The video she captured shows an eagle shivering and soaked from the rain, but apparently not seriously injured, and even eating a fish it caught in the floodwaters.

“They were healthy babies,” Thomson said.

The neighbor called to report what they had found. Johnson says he has been working with state game wardens and the U.S. Fish and Wildlife Services to obtain permission to handle the federally protected bird and move it to a rehabilitation center that specializes in the treatment of bald eagles. The facility did not respond to CNN’s request for an interview.

On Sunday morning, specialists from the Blackland Prairie Raptor Center returned the surviving eagle to its breeding grounds around White Rock Lake in hopes that it would soon be reunited with its parents. Nick and Nora were flown around the area and specialists say they hope the parents will hear the eagle’s screech and return to care for it.

The second eaglet has not been found and officials say the bird likely did not survive. Fallen trees have made it impossible for searchers to safely access areas where the eagle may have fallen. The area is also home to bald eagles, such as coyotes and bobcats.

The raptor specialists brought the recovered eagle in a large box to the wooded area. The bird’s face was covered with a hood to prevent it from seeing and experiencing this confusing environment.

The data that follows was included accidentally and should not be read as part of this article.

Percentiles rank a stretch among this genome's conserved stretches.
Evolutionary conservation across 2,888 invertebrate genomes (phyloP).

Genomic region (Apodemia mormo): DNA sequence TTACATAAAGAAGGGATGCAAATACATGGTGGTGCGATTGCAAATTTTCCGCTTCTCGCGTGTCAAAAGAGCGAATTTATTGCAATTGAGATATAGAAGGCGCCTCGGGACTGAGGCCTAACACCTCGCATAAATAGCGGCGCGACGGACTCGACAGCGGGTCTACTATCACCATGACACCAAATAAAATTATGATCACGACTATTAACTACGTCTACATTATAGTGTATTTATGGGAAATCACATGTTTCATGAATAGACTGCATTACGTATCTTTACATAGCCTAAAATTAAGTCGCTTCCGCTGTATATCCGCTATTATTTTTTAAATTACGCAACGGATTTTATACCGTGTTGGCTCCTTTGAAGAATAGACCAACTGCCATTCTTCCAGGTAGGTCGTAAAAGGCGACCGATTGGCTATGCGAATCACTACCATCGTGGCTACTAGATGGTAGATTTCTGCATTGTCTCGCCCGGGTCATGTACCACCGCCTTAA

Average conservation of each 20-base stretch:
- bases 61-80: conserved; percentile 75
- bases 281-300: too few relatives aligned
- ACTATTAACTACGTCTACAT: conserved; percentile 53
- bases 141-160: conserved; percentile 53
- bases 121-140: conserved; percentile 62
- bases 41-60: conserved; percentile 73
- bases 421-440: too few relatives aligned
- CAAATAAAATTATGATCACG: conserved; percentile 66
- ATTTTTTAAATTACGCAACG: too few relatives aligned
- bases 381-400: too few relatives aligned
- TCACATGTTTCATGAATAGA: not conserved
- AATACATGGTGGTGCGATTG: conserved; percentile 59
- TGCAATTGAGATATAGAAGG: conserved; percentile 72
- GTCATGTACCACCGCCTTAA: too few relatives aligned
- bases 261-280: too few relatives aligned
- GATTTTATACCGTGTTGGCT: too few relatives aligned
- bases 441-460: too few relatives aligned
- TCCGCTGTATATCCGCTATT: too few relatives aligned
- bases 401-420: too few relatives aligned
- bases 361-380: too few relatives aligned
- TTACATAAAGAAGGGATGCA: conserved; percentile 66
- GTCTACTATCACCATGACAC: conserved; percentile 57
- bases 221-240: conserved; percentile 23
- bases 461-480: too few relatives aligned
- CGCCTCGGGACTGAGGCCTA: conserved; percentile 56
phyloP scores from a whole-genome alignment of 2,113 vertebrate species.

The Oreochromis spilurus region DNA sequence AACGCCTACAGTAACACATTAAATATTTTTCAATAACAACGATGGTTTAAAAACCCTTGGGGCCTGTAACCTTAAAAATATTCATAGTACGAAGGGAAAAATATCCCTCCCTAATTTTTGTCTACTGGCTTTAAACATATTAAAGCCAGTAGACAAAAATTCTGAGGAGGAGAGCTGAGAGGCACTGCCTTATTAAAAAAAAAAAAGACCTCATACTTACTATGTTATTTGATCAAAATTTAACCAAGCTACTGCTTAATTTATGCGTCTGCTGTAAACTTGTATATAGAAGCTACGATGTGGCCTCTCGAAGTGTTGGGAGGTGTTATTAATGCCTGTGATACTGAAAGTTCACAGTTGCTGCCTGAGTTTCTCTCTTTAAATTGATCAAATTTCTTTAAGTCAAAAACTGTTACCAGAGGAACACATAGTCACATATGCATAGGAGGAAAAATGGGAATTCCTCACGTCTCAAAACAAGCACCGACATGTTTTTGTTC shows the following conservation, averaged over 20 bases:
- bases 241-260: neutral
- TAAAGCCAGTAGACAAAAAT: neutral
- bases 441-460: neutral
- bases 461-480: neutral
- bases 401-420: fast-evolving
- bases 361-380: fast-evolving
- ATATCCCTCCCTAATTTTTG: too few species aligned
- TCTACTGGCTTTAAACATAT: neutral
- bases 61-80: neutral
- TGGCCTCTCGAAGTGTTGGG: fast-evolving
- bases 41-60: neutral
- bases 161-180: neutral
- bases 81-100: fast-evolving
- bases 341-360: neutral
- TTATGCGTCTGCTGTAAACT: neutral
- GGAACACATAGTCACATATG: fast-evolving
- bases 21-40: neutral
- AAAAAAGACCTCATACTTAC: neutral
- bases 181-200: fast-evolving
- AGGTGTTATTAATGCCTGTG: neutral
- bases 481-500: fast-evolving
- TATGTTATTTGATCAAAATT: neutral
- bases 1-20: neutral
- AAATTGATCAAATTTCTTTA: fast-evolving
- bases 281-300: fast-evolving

Blackland Prairie Raptor Center officials carry a crate containing the surviving eagle on June 2, 2024. – Courtesy of Chris GilbinBlackland Prairie Raptor Center officials carry a crate containing the surviving eagle on June 2, 2024. – Courtesy of Chris Gilbin

Blackland Prairie Raptor Center officials carry a crate containing the surviving eagle on June 2, 2024. – Courtesy of Chris Gilbin

Hailey Lebaron, a rehabilitation specialist at the Blackland Prairie Raptor Center, secured the eagle, carried it up the stairs and placed it in a makeshift nest made just for the moment.

Lebaron removed the hood from the eagle’s head and the bird immediately spread its wings and rustled around the nest. He reacted exactly as the specialists wanted when the bird realized that a strange creature – a human – was so close.

“Fortunately it wasn’t happy,” Lebaron said. “The feathers rose, that’s their: ‘Look how scary I am.’ It’s a great sign for us.”

After the eagle was recovered on Tuesday, rehabilitation specialists gave the bird of prey a full examination, including x-rays and blood tests. The bird was deemed healthy enough to return to the wild after several days of monitoring.